For formatted text, please download as pdf.
How does the longing for something new, for that what is to come, for the future, reconcile with the need to be part of a tradition, to belong to a community sharing the same history or the same values? More specifically, is it possible to merge the traditional media with the contemporary and the emerging forms of new media, in order to benefit from their development? The debates between the traditionalist and the progressive advocates are not to be considered totally inadequate or useless, but there could be a way to propitiate both the need for belonging – a rediscovery of identity and community – and the longing for novelty – as an aspiration toward the undiscovered. (Re)Writing Without Borders explores this possibility, offering plain examples of how different media interact and how they develop, taking new forms and facing new challenges as they constantly cross the borders.
The essays selected in this volume stem from presentations that took place on the 6th Biennial Congress organised by the European Network for Comparative Literary Studies in Dublin and Galway in August 2015, on the theme Longing and Belonging. The volume consists of two parts, each containing six chapters. The first part deals especially with intermedial adaptations in a comparative manner, whilst the second part focuses on the thematic area of longing and belonging, within the same framework. The common ground for the articles included in the volume is that they all address issues on interstice, on transgression, or interrelations, on subjects like time, space, media and art.
In the first chapter, Mark Wallace suggests dividing Linda Hutcheon’s concept of transcultural into two different terms, bearing distinct implications, namely transtemporal – “source distant in time from production of adaptation” (13) and transspatial – “source distant in space from production of adaptation” (13). Studying Charles Dickens’ Oliver Twist and the television series directed by Coky Giedroyc and adapted by BBC in 2007, he unfolds the way in which the distance in time between the two discourses reflects relevant aspects of the socio-political contexts. Even if the narrative itself is independent – as he believes, following the argument of Slavoj Žižek – it functions as a transmitter of ideologies. He proves this by noticing the changes that occur in the composition of a Jew character, that of Fagin, in the BBC series without changes being made to the plot, or to the character himself, but only by omission or by the emphasis of some of his words or actions. In “Going Back to Gorki’s Ideas: Donskoi’s Film Adaptation of Mother,” Panayiota Mini tries to explain, on the same basis of ideological incongruences, the failure that Mark Donskoi’s adaptation of Maxim Gorki’s (first version of the) novel Mother experienced. Integrating Gorki’s novel back into the author’s socio-political background, Panayiota Mini remarks that the narrative was representative for the God Building movement, which tried “to marry religion and socialism, by conceiving of socialism as a secular religion” (30), and that it was attributed to Social Realism only later. Donskoi, trying to make a faithful adaptation (1956), in contrast to Pudovkin’s Mother (1926), remained loyal to the idea of socialism as secular religion in his version, but gave up on Gorki’s heroic manner of depicting the characters, pleading for simpler people (39). His choices were finely nuanced, but his movie integrated the transitional spirit of his time in a harmonic way, which was, for that particular case, unfortunate, unlike the above-mentioned adaptation of Oliver Twist on BBC, where the ideologies of the source narrative and those of the adaptation remained in a tensioned relation.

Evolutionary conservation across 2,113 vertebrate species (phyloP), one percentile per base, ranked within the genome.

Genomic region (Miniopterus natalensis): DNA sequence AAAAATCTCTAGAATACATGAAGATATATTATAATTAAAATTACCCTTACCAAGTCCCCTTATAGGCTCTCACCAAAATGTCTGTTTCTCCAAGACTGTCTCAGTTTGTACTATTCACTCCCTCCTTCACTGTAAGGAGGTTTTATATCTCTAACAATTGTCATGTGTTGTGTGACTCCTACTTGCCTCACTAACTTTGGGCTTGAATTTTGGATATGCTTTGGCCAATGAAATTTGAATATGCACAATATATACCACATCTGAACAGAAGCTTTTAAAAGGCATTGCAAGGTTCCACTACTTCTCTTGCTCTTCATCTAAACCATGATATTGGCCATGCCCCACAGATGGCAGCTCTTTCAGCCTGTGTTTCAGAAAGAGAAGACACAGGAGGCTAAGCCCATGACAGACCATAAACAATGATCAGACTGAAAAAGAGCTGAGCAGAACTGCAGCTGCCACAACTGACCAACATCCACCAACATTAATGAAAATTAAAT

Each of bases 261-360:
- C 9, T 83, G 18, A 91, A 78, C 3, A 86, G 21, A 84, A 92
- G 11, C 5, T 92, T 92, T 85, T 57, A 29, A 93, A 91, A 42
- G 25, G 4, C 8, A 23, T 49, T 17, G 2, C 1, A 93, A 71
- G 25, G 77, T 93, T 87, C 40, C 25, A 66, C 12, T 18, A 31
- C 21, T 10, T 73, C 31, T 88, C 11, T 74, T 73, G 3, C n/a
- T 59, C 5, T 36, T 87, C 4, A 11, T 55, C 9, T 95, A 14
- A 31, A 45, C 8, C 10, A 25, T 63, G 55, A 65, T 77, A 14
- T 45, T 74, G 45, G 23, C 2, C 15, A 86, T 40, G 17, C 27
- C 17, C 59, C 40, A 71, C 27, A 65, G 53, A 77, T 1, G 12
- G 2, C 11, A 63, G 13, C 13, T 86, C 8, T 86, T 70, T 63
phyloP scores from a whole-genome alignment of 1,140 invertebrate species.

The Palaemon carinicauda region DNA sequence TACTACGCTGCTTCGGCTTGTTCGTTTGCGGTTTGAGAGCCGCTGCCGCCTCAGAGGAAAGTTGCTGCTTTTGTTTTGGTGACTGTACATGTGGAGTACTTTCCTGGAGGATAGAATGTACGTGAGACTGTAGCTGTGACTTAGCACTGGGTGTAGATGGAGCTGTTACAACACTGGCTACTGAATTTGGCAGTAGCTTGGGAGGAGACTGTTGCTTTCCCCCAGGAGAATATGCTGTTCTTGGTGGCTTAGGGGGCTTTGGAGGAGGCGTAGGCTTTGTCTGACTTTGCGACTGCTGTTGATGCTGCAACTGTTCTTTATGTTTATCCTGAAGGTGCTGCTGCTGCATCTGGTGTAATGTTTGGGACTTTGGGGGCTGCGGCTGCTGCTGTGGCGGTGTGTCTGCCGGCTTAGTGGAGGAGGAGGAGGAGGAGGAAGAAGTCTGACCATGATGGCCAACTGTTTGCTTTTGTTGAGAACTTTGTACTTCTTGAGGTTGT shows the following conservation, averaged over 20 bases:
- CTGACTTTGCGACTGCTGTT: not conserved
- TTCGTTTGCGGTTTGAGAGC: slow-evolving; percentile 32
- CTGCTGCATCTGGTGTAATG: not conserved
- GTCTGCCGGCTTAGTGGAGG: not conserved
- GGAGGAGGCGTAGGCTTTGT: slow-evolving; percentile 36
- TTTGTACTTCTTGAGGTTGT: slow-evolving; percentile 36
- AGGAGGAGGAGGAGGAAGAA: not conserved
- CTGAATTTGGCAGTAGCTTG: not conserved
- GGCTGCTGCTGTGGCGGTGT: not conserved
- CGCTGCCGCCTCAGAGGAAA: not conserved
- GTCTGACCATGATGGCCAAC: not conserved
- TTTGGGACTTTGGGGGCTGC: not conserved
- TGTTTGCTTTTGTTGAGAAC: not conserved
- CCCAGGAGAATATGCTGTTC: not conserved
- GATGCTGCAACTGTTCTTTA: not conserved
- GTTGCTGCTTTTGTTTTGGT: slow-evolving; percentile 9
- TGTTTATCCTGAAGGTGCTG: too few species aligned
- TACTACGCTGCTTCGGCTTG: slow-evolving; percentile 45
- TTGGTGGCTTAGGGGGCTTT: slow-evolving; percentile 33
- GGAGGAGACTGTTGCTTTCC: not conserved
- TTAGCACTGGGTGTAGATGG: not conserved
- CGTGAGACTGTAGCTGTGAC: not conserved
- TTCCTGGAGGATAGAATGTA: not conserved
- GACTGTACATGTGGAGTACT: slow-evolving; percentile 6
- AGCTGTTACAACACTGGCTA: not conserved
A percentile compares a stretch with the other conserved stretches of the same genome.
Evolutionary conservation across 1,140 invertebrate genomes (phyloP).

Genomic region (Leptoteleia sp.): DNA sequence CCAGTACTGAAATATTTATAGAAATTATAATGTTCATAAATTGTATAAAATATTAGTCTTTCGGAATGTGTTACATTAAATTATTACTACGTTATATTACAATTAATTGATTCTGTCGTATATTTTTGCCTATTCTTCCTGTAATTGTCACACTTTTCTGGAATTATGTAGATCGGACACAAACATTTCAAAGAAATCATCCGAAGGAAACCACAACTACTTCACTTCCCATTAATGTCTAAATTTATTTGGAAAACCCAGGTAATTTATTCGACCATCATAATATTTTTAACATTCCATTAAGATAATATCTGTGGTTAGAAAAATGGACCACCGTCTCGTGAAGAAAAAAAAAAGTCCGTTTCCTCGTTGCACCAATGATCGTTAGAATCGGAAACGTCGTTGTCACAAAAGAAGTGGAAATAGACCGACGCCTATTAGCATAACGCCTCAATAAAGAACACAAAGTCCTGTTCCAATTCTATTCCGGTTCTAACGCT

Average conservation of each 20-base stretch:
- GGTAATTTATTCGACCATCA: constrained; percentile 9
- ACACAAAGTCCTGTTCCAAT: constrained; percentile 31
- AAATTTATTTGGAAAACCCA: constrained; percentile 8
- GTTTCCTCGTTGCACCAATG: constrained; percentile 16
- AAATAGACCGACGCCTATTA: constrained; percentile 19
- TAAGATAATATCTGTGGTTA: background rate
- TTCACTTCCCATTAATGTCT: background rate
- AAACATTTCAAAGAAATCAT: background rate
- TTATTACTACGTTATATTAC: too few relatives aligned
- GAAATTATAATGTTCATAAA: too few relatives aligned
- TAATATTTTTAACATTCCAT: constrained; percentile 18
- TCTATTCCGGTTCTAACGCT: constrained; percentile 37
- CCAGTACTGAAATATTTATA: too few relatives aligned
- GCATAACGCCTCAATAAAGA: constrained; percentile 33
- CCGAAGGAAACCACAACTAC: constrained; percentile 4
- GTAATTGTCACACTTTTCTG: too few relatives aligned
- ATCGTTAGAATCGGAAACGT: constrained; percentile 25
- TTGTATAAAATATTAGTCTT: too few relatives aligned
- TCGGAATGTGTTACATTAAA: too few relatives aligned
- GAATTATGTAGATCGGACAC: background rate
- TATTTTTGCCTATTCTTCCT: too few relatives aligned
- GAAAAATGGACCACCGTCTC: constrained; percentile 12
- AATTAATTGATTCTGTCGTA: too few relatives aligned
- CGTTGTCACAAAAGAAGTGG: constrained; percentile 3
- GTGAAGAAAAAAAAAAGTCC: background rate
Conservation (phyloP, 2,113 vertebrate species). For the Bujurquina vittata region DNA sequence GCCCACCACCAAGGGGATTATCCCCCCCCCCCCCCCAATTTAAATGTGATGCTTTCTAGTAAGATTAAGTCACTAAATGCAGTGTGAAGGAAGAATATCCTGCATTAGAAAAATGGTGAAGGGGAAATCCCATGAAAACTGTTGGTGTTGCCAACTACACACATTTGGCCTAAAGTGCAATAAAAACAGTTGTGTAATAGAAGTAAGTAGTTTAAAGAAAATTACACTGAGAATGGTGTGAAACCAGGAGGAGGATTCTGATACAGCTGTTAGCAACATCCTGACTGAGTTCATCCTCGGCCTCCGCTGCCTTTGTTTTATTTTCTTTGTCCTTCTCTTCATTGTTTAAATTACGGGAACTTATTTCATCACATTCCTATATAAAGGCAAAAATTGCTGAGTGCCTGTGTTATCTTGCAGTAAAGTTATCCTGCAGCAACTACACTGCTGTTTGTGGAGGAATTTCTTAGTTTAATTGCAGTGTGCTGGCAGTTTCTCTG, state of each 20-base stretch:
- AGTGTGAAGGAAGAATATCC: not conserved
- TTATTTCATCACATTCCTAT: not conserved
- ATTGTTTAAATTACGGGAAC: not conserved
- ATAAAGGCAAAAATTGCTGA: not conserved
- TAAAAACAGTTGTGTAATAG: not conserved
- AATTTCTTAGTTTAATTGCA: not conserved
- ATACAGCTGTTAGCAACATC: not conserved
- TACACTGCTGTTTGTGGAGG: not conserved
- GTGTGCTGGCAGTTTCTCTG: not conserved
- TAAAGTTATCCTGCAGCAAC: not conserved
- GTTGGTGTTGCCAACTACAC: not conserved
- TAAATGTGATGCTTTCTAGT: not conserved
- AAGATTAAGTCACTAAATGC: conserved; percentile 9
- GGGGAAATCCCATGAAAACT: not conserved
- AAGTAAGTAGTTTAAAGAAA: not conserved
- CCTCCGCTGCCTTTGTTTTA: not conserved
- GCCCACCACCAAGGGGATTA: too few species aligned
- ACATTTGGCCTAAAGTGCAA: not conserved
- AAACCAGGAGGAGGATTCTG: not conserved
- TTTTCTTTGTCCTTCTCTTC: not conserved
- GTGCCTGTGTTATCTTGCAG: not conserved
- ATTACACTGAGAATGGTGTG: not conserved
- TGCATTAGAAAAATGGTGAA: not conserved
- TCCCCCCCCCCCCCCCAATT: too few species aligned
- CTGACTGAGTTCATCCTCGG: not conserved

Chapter 3 introduces the dichotomy obedient/disobedient regarding adaptations, Carlinda Fragale Pate Nuñez examining the disobedience not only as a theoretical approach of cultural translation but also as a theme in the Brazilian adaptations of the Orphic myth. Following Bachelard, she recognizes that infidelity and disobedience are “agents of significant changes” and admits the adaptability potential of the myths as “image vehicles” (43). Her statement about disobedient myths is also valid for the exchange that takes place between the source and the adaptation, describing this form of communication as “to look back in order to change the future, to move from the bottom up and vice-versa, to evaluate that which is near and that which is distant, to attune art criticism to other aspects of culture” (46). Chapter 4 exploits further the “mutual illumination” (59) that takes place in the interspace of adaptation from literature to cinema, but also in the intertext linking Father Against Mother (1906), Machado de Assis’s short story, with Sergio Bianchi’s film How Much is it Worth or is it per Kilo?, and in the intertime connecting the two discourses: 1906 (Father) – 2005 (How Much).